Saturday, April 7, 2018

There are Black People in the Future

For the past month The Last Billboard has been exhibiting Alisha Wormsley’s text “There are Black People in the Future.“ Alisha is a celebrated Pittsburgh-based artist and cultural producer (winner of the 2016 City of Pittsburgh Mayor’s Award for...
"There are Black People in the Future" 2018 by Alisha Wormsley. image courtesy of The Last Billboard

For the past month The Last Billboard has been exhibiting Alisha Wormsley’s text “There are Black People in the Future.“ Alisha is a celebrated Pittsburgh-based artist and cultural producer (winner of the 2016 City of Pittsburgh Mayor’s Award for Public Art) whose work explores collective memory and the synchronicity of time, specifically through the stories of women of color. Alisha’s text for the billboard comes from her ongoing art practice, particularly her interest in Afrofuturism.

Last week, The Last Billboard’s landlord, We Do Property, forced Alisha’s text to be taken down over objections to the content (through a never-before evoked clause in the lease that gives the landlord the right to approve text). 

I believe in the power, poetry, and relevance of Alisha’s text and see absolutely no reason it should have been taken down. I find it tragically ironic, given East Liberty’s history and recent gentrification, that a text by an African American artist affirming a place in the future for black people is seen as unacceptable in the present.

The artist will be part of a public panel discussion about the text and its removal hosted by the Kelly Strayhorn Theater in the next few weeks. More information to come.

- Jon Rubin, Founder and Curator of The Last Billboard
(source:, April 3, 2018) 

The above statement was issued earlier this week in response to the removal of artist Alisha Wormsley's text in East Liberty. Its removal and the subsequent outcry from the community are yet another in a series of never ending heartbreaks in the story of East Liberty, the neighborhood that we love and yet breaks our heart on a nearly daily basis. You can read more details of it here in the Post-Gazette, or in the CityPaper, or here via WESA. Tony Norman wrote about it in his column in the Post-Gazette as well.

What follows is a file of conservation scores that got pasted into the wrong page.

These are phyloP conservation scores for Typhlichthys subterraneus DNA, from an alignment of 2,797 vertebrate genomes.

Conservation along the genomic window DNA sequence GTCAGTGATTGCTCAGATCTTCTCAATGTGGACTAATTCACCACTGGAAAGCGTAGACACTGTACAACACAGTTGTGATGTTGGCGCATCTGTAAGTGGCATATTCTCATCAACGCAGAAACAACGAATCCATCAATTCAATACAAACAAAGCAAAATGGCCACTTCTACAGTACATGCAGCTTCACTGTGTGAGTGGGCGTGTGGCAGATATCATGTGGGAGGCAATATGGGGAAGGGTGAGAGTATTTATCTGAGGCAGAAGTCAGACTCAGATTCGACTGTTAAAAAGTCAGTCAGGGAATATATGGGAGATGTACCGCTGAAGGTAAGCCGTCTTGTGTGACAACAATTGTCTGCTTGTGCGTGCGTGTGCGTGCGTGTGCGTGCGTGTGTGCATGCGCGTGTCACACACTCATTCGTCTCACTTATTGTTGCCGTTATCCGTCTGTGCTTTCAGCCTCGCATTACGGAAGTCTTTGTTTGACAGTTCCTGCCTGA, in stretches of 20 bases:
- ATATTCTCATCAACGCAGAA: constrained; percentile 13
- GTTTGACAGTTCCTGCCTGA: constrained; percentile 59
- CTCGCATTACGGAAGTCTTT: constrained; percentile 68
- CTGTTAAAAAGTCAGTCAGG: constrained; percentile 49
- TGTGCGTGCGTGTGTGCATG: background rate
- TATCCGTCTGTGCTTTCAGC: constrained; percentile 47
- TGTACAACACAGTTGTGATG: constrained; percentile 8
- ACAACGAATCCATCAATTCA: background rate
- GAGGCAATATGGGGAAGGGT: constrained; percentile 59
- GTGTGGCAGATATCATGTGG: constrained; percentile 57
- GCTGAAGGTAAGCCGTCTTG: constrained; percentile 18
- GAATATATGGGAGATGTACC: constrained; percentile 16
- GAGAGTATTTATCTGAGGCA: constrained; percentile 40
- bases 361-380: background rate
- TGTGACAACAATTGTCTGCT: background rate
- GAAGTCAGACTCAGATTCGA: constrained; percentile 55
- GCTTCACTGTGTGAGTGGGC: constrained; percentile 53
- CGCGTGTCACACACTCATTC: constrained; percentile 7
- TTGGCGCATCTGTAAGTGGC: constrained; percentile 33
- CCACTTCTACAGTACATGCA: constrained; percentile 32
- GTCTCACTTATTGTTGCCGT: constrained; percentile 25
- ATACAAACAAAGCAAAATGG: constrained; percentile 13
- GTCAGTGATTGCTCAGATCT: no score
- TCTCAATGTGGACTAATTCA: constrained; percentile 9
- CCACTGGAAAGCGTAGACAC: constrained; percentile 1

The landlord has since released a statement saying that, given the community support of the artwork, they are willing to have the artwork reinstalled. But frankly, the offer of reinstatement is completely beside the point.

The artwork's removal, the manner in which it was done, and the outcry are symptoms of the big, deep, and painful issues at play in the community and the inability of the powers that be to accept responsibility for and engage in the dialogue that challenges them and makes them uncomfortable.

East Liberty has undergone tremendous change in the past ten years. Even if one views some of these changes as positives, it cannot be denied that the speed and the scope of this transformation has shaken the community to its core. Displacement is happening on many levels - physical, cultural, and economic. And with this displacement comes the threat, both real and perceived, of erasure of members of our community most impacted by the development and displacement - people of color, seniors on fixed incomes, persons with disabilities, low-income working families, and all the ways these groups intersect.

When community members raise concerns about the role of institutionalized racism and white supremacy in the transformation of the community, they, we, are told "no, no, everyone is welcome in the new East Liberty..." What goes unsaid is the subtext of "...if you can afford it and if you are willing to behave as expected..."